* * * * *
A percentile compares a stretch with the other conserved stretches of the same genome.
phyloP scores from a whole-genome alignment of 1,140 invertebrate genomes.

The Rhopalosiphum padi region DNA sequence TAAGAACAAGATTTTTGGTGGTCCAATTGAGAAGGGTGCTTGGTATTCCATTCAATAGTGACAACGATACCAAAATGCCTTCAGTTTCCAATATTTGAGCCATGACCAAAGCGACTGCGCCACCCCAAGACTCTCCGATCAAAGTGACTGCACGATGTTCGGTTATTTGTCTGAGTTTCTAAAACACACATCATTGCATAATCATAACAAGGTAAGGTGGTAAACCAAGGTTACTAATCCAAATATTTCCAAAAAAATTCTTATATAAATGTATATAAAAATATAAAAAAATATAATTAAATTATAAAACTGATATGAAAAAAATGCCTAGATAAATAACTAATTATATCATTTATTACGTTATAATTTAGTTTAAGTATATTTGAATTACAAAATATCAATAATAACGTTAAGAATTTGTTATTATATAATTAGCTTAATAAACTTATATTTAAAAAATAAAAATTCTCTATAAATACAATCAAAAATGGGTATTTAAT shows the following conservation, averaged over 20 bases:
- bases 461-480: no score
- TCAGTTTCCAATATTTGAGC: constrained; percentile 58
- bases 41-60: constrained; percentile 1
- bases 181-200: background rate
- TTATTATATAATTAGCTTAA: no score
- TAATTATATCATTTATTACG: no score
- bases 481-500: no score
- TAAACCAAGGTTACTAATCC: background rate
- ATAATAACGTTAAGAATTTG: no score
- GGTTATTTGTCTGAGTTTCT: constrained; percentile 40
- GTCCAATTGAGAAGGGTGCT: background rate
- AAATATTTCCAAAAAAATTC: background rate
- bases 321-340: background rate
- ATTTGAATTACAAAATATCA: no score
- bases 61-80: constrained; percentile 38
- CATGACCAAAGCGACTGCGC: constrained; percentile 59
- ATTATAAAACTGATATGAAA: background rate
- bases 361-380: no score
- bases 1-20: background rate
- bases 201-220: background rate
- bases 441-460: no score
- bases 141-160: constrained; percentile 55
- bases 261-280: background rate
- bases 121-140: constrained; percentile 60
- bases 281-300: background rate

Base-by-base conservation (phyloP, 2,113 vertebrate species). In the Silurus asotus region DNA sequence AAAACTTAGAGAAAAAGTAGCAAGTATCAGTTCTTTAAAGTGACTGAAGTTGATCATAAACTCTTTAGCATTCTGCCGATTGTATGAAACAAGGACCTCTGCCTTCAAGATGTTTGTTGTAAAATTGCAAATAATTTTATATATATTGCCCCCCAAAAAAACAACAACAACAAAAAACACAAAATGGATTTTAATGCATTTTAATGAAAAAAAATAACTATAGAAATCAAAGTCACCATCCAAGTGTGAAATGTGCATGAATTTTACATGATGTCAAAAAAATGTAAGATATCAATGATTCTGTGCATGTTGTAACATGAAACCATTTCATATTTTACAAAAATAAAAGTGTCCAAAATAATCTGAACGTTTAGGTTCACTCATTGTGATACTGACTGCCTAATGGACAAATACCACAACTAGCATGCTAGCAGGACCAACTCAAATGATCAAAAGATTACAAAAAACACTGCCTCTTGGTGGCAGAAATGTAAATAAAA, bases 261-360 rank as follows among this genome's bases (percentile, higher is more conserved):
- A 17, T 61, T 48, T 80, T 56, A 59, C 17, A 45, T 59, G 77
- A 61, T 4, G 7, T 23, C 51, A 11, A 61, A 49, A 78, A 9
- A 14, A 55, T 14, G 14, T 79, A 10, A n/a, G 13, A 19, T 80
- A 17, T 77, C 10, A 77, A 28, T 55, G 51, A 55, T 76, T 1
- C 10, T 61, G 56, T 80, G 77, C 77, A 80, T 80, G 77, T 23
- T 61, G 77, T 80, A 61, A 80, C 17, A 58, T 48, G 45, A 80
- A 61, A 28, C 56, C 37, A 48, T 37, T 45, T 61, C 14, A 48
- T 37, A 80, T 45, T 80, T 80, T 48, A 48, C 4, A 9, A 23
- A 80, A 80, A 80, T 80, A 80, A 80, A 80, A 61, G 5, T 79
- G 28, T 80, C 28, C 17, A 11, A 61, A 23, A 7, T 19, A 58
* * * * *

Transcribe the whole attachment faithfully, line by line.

A percentile compares a stretch with the other conserved stretches of the same genome.
phyloP scores from a whole-genome alignment of 1,140 invertebrate genomes.

The Rhopalosiphum padi region DNA sequence TAAGAACAAGATTTTTGGTGGTCCAATTGAGAAGGGTGCTTGGTATTCCATTCAATAGTGACAACGATACCAAAATGCCTTCAGTTTCCAATATTTGAGCCATGACCAAAGCGACTGCGCCACCCCAAGACTCTCCGATCAAAGTGACTGCACGATGTTCGGTTATTTGTCTGAGTTTCTAAAACACACATCATTGCATAATCATAACAAGGTAAGGTGGTAAACCAAGGTTACTAATCCAAATATTTCCAAAAAAATTCTTATATAAATGTATATAAAAATATAAAAAAATATAATTAAATTATAAAACTGATATGAAAAAAATGCCTAGATAAATAACTAATTATATCATTTATTACGTTATAATTTAGTTTAAGTATATTTGAATTACAAAATATCAATAATAACGTTAAGAATTTGTTATTATATAATTAGCTTAATAAACTTATATTTAAAAAATAAAAATTCTCTATAAATACAATCAAAAATGGGTATTTAAT shows the following conservation, averaged over 20 bases:
- bases 461-480: no score
- TCAGTTTCCAATATTTGAGC: constrained; percentile 58
- bases 41-60: constrained; percentile 1
- bases 181-200: background rate
- TTATTATATAATTAGCTTAA: no score
- TAATTATATCATTTATTACG: no score
- bases 481-500: no score
- TAAACCAAGGTTACTAATCC: background rate
- ATAATAACGTTAAGAATTTG: no score
- GGTTATTTGTCTGAGTTTCT: constrained; percentile 40
- GTCCAATTGAGAAGGGTGCT: background rate
- AAATATTTCCAAAAAAATTC: background rate
- bases 321-340: background rate
- ATTTGAATTACAAAATATCA: no score
- bases 61-80: constrained; percentile 38
- CATGACCAAAGCGACTGCGC: constrained; percentile 59
- ATTATAAAACTGATATGAAA: background rate
- bases 361-380: no score
- bases 1-20: background rate
- bases 201-220: background rate
- bases 441-460: no score
- bases 141-160: constrained; percentile 55
- bases 261-280: background rate
- bases 121-140: constrained; percentile 60
- bases 281-300: background rate

Base-by-base conservation (phyloP, 2,113 vertebrate species). In the Silurus asotus region DNA sequence AAAACTTAGAGAAAAAGTAGCAAGTATCAGTTCTTTAAAGTGACTGAAGTTGATCATAAACTCTTTAGCATTCTGCCGATTGTATGAAACAAGGACCTCTGCCTTCAAGATGTTTGTTGTAAAATTGCAAATAATTTTATATATATTGCCCCCCAAAAAAACAACAACAACAAAAAACACAAAATGGATTTTAATGCATTTTAATGAAAAAAAATAACTATAGAAATCAAAGTCACCATCCAAGTGTGAAATGTGCATGAATTTTACATGATGTCAAAAAAATGTAAGATATCAATGATTCTGTGCATGTTGTAACATGAAACCATTTCATATTTTACAAAAATAAAAGTGTCCAAAATAATCTGAACGTTTAGGTTCACTCATTGTGATACTGACTGCCTAATGGACAAATACCACAACTAGCATGCTAGCAGGACCAACTCAAATGATCAAAAGATTACAAAAAACACTGCCTCTTGGTGGCAGAAATGTAAATAAAA, bases 261-360 rank as follows among this genome's bases (percentile, higher is more conserved):
- A 17, T 61, T 48, T 80, T 56, A 59, C 17, A 45, T 59, G 77
- A 61, T 4, G 7, T 23, C 51, A 11, A 61, A 49, A 78, A 9
- A 14, A 55, T 14, G 14, T 79, A 10, A n/a, G 13, A 19, T 80
- A 17, T 77, C 10, A 77, A 28, T 55, G 51, A 55, T 76, T 1
- C 10, T 61, G 56, T 80, G 77, C 77, A 80, T 80, G 77, T 23
- T 61, G 77, T 80, A 61, A 80, C 17, A 58, T 48, G 45, A 80
- A 61, A 28, C 56, C 37, A 48, T 37, T 45, T 61, C 14, A 48
- T 37, A 80, T 45, T 80, T 80, T 48, A 48, C 4, A 9, A 23
- A 80, A 80, A 80, T 80, A 80, A 80, A 80, A 61, G 5, T 79
- G 28, T 80, C 28, C 17, A 11, A 61, A 23, A 7, T 19, A 58